On Saturday I was watching the #EarthHour hashtag on Twitter as 8:30 ticked through Mountain Time, and I'll be blunt--I was demoralized by a lot of what I saw. Sure, there were people tweeting about how they were going to participate... but there were also people shooting from the hip about "hippies," about how if you want to find anyone marking Earth Hour, you just need to look for a pulled-over Prius with its passengers shivering in the dark, and plenty of people bragging about how they were turning everything on.
I can understand someone who thinks it's a meaningless gesture on their part and just doesn't participate; my own participation, while I was off for a walk around New Westminster, means that the demand on British Columbia's grid dropped by maybe 0.1 kilowatt-hours. What I have more difficulty understanding is the the thought process of someone who luxuriates in their non-participation, or goes the whole Ezra Levant route and turns on everything in their house just because they can. Is it just spite? It's not the sort of action that makes sense to me, in that case; when I set out to spite Ezra Levant in response to his Human Achievement Hour bull, I turned my heat off - which not only made me less comfortable, but saved energy and, thus, money. When people turn on all their stuff during Earth Hour, what is it? "I'll show you to turn off all your lights! I'll turn on all the things that make me more comfortable, and in so doing jack up my hydro bill!"
A lack of understanding is something that irritates me, so I tried to engage. I asked questions. I didn't swear, I didn't insult... but that didn't stop some dude, when asked why we shouldn't give a shit if George Carlin was right and it was just us that needed to be saved and not the planet, from answering that I'm "nuts" and "want us living in the 13th century."
I don't know how to respond to something that's as far out there as that statement. How do you have a meaningful conversation with someone who's so rooted in their position that their answer to a question (in the interests of transparency, my question was "Oh, so if it's only us that are going to go somewhere, it... isn't our problem? Seriously?") is a personal attack? How do you engage with someone who refuses to even entertain the basic premises of your argument?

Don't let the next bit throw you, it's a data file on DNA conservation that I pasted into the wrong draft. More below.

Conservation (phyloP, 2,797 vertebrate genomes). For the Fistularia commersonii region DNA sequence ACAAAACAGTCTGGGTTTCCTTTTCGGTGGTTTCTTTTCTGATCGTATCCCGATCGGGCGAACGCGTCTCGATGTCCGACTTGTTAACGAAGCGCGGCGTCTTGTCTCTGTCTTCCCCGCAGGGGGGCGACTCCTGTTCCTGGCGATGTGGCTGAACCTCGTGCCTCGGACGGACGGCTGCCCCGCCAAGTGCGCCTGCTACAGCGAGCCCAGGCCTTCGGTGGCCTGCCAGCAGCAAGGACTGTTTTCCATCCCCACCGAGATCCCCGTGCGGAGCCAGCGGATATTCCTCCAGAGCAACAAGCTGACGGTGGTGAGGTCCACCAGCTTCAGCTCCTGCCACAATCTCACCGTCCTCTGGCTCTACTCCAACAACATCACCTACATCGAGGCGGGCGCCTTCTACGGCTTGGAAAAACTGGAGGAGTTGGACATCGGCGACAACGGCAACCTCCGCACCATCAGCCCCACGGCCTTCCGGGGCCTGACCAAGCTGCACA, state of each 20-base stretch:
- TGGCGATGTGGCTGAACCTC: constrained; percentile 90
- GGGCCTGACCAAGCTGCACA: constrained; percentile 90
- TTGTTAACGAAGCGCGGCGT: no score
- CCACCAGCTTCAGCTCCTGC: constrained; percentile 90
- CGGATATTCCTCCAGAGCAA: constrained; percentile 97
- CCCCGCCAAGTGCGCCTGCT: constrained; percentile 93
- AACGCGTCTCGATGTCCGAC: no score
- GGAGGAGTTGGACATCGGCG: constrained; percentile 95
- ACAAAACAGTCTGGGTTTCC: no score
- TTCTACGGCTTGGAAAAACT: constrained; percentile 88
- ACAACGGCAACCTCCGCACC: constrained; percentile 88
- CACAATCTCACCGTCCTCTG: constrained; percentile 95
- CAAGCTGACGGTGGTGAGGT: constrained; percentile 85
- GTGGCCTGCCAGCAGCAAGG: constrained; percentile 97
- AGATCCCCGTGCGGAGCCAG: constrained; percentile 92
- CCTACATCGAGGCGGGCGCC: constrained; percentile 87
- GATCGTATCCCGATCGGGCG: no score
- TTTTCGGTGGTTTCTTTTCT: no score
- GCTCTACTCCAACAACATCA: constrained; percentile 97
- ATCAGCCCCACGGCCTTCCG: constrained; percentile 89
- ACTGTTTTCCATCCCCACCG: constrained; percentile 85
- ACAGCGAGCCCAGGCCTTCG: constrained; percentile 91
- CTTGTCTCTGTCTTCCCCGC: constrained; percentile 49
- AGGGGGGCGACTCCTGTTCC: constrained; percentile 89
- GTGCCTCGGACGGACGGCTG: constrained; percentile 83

I can remember a time when I hadn't yet come to a conclusion about the issues of climate change - back around 2002 and 2003, almost a sort of never-never-land now, when there were reports of "global warming" on Mars and before summer Arctic ice losses really started getting in gear, and before the Fear, Uncertainty, and Doubt machine really started to spew in earnest. What didn't happen was this - I didn't find a position and then weld my boots to it. As evidence continued to pile up, and I learned about things like ocean acidification that I'd never heard of before, things shifted.
When it comes to a person who shoots first and answers questions later, then... where are they? What led them to the spot where they're standing, and why do they keep standing there? I know for a fact that some people believe, just as I theorized, that it's "arrogant" to suggest that humans can influence the climate, but that comes down to the nature of how well one understands the effect that human civilization has on Earth. But that can't be all of it. So what is it, then? Is it fear? Are some people really so terrified of shadows that something like this is enough to set them off, that something as innocuous as Earth Hour means that the black helicopters will soon be landing?
It's difficult, it really is. Sometimes I feel like it's 1983 and I'm arguing with people who think that TTAPS is full of shit and the idea of nuclear winter is a Communist hoax meant to make the West eliminate its nuclear stockpile so that the Reds can roll over us. I mean, it's no less ridiculous than the idea that that climate change is a hoax set up by scientists to get grant money, or that it's not anthropogenic so we don't need to give a shit about what happens. These are fundamentally stupid ideas that have as much backing as the notion that our prominent political and cultural leaders are actually twelve-foot-tall blood-drinking reptilian aliens in disguise.
Maybe it would be better if they were aliens, after all--that, at least, would mean that they've probably dealt with this sort of situation before, and have some idea of how to address it.